had a 3.9 to one benefit-cost ratio and that this ratio would 
increase to more than five to one by Fiscal Year 2028.\6\
---------------------------------------------------------------------------
    \4\About Digital Coast, NOAA Office for Coastal Mgmt., https://
coast.noaa.gov/digitalcoast/about/ (last modified Sept. 25, 2019).
    \5\NOAA Office for Coastal Mgmt., Digital Coast: Frequently Asked 
Questions 1 (2018), https://coast.noaa.gov/data/digitalcoast/pdf/
faq.pdf.
    \6\NOAA Office for Coastal Mgmt., Projected Benefits and Costs of 
the Digital Coast 22, 23 (2015), https://coast.noaa.gov/data/
digitalcoast/pdf/benefits-costs.pdf.
---------------------------------------------------------------------------

                            COMMITTEE ACTION

    H.R. 2189 was introduced on April 9, 2019, by 
Representative C.A. Dutch Ruppersberger (D-MD). The bill was 
referred solely to the Committee on Natural Resources, and 
within the Committee to the Subcommittee on Water, Oceans, and 
Wildlife. On May 8, 2019, the Subcommittee held a hearing on 
the bill. On September 18, 2019, the Natural Resources 
Committee met to consider the bill. The Subcommittee was 
discharged by unanimous consent. Chair Raul Grijalva (D-AZ) 
offered an amendment #1, which was agreed to by unanimous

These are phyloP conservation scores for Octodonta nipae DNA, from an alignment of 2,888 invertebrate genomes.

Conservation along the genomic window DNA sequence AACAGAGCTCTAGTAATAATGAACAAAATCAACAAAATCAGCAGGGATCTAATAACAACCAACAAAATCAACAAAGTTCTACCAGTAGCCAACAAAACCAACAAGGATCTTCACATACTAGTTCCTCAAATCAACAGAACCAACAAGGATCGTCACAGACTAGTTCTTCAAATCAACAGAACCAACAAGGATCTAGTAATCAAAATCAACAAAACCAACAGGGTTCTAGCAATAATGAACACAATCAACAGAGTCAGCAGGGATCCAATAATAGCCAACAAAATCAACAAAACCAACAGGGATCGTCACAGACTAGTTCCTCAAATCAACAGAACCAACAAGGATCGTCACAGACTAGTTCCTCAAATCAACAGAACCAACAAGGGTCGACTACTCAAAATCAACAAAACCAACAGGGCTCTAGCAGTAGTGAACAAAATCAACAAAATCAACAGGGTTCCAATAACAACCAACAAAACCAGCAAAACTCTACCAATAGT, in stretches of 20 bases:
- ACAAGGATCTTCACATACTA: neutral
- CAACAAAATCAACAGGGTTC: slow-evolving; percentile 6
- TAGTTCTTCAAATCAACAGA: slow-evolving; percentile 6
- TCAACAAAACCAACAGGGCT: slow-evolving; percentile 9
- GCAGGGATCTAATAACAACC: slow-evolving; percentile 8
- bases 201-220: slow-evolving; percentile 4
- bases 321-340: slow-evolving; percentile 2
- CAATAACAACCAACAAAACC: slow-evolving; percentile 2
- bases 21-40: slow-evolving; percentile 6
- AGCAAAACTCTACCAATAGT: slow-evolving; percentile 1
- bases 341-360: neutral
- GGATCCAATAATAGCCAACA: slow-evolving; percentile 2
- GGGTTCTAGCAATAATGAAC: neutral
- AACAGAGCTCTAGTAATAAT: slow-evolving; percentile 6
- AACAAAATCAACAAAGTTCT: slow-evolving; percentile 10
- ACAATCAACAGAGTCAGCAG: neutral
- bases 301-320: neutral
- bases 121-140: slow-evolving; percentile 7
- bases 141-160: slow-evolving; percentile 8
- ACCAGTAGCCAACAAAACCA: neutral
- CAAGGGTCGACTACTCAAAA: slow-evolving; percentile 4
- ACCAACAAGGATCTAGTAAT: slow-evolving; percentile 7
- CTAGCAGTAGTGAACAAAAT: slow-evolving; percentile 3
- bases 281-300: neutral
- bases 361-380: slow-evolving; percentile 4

consent. No additional amendments were offered, and the bill, 
as amended, was ordered favorably reported to the House of 
Representatives by unanimous consent.

                                HEARINGS

    For the purposes of section 103(i) of H. Res. 6 of the 
116th Congress--the following hearing was used to develop or 
consider H.R. 2189: legislative hearing by the Subcommittee on 
Water, Oceans, and Wildlife held on May 8, 2019.

                      SECTION-BY-SECTION ANALYSIS

Section 1. Short title

    This section provides the short title of the bill, the 
``Digital Coast Act.''

Section 2. Findings

    This section provides findings regarding the Digital Coast 
Program and data on coastal population size and density and the 
number of coastal construction permits in the United States. 
Specifically, more than half of the U.S. population, 
153,000,000 people, lives on or near the coast; coastal 
counties in the United States average 300 persons per square 
mile; and more than 1,540 permits for construction of single-